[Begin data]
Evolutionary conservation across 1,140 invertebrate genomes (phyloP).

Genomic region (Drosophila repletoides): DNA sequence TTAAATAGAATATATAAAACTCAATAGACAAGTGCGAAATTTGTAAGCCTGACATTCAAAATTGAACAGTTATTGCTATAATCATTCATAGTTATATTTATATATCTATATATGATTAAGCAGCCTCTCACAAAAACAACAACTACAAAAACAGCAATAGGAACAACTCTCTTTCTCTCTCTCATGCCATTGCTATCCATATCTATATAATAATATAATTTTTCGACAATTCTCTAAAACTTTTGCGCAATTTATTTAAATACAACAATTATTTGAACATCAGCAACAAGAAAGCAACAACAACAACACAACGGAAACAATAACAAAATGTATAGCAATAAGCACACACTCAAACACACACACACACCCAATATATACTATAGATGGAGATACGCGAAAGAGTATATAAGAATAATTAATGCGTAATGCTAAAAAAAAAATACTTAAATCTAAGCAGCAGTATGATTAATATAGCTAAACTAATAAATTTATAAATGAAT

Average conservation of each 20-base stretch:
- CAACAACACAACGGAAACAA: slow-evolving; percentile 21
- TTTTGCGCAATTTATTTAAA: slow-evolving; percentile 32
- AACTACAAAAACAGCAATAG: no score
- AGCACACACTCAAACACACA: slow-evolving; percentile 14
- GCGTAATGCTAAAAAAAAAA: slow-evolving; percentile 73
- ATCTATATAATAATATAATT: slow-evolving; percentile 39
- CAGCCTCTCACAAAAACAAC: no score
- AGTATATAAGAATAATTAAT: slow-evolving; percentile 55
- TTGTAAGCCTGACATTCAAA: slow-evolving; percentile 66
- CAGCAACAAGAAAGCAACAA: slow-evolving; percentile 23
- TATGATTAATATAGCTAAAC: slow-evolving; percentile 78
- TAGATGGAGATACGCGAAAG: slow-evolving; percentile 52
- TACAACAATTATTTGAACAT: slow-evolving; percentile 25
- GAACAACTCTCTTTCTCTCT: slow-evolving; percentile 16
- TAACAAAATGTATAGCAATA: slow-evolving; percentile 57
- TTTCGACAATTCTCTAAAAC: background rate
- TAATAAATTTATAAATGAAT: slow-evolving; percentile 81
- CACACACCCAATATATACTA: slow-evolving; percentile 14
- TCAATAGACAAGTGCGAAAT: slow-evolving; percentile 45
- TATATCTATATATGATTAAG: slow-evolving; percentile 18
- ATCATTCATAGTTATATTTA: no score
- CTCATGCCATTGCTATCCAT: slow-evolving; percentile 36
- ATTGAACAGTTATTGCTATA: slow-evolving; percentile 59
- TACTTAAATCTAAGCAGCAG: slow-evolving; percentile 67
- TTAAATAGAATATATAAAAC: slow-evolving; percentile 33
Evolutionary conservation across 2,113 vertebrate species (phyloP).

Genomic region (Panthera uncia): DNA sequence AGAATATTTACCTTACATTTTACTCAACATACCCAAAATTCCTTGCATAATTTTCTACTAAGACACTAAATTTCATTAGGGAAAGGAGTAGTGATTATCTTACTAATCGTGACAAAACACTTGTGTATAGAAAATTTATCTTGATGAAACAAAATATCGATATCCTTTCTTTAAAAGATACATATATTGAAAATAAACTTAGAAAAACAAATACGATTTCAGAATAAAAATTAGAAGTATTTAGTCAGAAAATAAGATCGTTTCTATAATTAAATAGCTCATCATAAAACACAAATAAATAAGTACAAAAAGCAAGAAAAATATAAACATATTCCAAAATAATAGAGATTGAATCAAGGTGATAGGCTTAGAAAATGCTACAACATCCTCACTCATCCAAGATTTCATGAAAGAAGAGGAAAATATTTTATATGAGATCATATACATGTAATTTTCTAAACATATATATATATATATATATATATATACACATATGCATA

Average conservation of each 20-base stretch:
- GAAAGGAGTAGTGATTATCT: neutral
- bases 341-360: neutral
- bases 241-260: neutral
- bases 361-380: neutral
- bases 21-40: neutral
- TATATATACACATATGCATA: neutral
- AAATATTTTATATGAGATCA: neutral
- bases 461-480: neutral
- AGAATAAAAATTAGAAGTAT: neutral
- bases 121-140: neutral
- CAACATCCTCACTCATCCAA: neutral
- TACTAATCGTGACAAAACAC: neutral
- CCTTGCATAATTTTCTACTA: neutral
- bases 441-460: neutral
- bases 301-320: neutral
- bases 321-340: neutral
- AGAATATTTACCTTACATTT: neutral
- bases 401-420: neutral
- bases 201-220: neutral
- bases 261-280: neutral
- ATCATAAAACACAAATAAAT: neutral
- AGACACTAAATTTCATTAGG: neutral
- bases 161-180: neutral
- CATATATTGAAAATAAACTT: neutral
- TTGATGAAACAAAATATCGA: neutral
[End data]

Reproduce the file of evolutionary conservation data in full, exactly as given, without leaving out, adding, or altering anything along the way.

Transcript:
Evolutionary conservation across 1,140 invertebrate genomes (phyloP).

Genomic region (Drosophila repletoides): DNA sequence TTAAATAGAATATATAAAACTCAATAGACAAGTGCGAAATTTGTAAGCCTGACATTCAAAATTGAACAGTTATTGCTATAATCATTCATAGTTATATTTATATATCTATATATGATTAAGCAGCCTCTCACAAAAACAACAACTACAAAAACAGCAATAGGAACAACTCTCTTTCTCTCTCTCATGCCATTGCTATCCATATCTATATAATAATATAATTTTTCGACAATTCTCTAAAACTTTTGCGCAATTTATTTAAATACAACAATTATTTGAACATCAGCAACAAGAAAGCAACAACAACAACACAACGGAAACAATAACAAAATGTATAGCAATAAGCACACACTCAAACACACACACACACCCAATATATACTATAGATGGAGATACGCGAAAGAGTATATAAGAATAATTAATGCGTAATGCTAAAAAAAAAATACTTAAATCTAAGCAGCAGTATGATTAATATAGCTAAACTAATAAATTTATAAATGAAT

Average conservation of each 20-base stretch:
- CAACAACACAACGGAAACAA: slow-evolving; percentile 21
- TTTTGCGCAATTTATTTAAA: slow-evolving; percentile 32
- AACTACAAAAACAGCAATAG: no score
- AGCACACACTCAAACACACA: slow-evolving; percentile 14
- GCGTAATGCTAAAAAAAAAA: slow-evolving; percentile 73
- ATCTATATAATAATATAATT: slow-evolving; percentile 39
- CAGCCTCTCACAAAAACAAC: no score
- AGTATATAAGAATAATTAAT: slow-evolving; percentile 55
- TTGTAAGCCTGACATTCAAA: slow-evolving; percentile 66
- CAGCAACAAGAAAGCAACAA: slow-evolving; percentile 23
- TATGATTAATATAGCTAAAC: slow-evolving; percentile 78
- TAGATGGAGATACGCGAAAG: slow-evolving; percentile 52
- TACAACAATTATTTGAACAT: slow-evolving; percentile 25
- GAACAACTCTCTTTCTCTCT: slow-evolving; percentile 16
- TAACAAAATGTATAGCAATA: slow-evolving; percentile 57
- TTTCGACAATTCTCTAAAAC: background rate
- TAATAAATTTATAAATGAAT: slow-evolving; percentile 81
- CACACACCCAATATATACTA: slow-evolving; percentile 14
- TCAATAGACAAGTGCGAAAT: slow-evolving; percentile 45
- TATATCTATATATGATTAAG: slow-evolving; percentile 18
- ATCATTCATAGTTATATTTA: no score
- CTCATGCCATTGCTATCCAT: slow-evolving; percentile 36
- ATTGAACAGTTATTGCTATA: slow-evolving; percentile 59
- TACTTAAATCTAAGCAGCAG: slow-evolving; percentile 67
- TTAAATAGAATATATAAAAC: slow-evolving; percentile 33
Evolutionary conservation across 2,113 vertebrate species (phyloP).

Genomic region (Panthera uncia): DNA sequence AGAATATTTACCTTACATTTTACTCAACATACCCAAAATTCCTTGCATAATTTTCTACTAAGACACTAAATTTCATTAGGGAAAGGAGTAGTGATTATCTTACTAATCGTGACAAAACACTTGTGTATAGAAAATTTATCTTGATGAAACAAAATATCGATATCCTTTCTTTAAAAGATACATATATTGAAAATAAACTTAGAAAAACAAATACGATTTCAGAATAAAAATTAGAAGTATTTAGTCAGAAAATAAGATCGTTTCTATAATTAAATAGCTCATCATAAAACACAAATAAATAAGTACAAAAAGCAAGAAAAATATAAACATATTCCAAAATAATAGAGATTGAATCAAGGTGATAGGCTTAGAAAATGCTACAACATCCTCACTCATCCAAGATTTCATGAAAGAAGAGGAAAATATTTTATATGAGATCATATACATGTAATTTTCTAAACATATATATATATATATATATATATATACACATATGCATA

Average conservation of each 20-base stretch:
- GAAAGGAGTAGTGATTATCT: neutral
- bases 341-360: neutral
- bases 241-260: neutral
- bases 361-380: neutral
- bases 21-40: neutral
- TATATATACACATATGCATA: neutral
- AAATATTTTATATGAGATCA: neutral
- bases 461-480: neutral
- AGAATAAAAATTAGAAGTAT: neutral
- bases 121-140: neutral
- CAACATCCTCACTCATCCAA: neutral
- TACTAATCGTGACAAAACAC: neutral
- CCTTGCATAATTTTCTACTA: neutral
- bases 441-460: neutral
- bases 301-320: neutral
- bases 321-340: neutral
- AGAATATTTACCTTACATTT: neutral
- bases 401-420: neutral
- bases 201-220: neutral
- bases 261-280: neutral
- ATCATAAAACACAAATAAAT: neutral
- AGACACTAAATTTCATTAGG: neutral
- bases 161-180: neutral
- CATATATTGAAAATAAACTT: neutral
- TTGATGAAACAAAATATCGA: neutral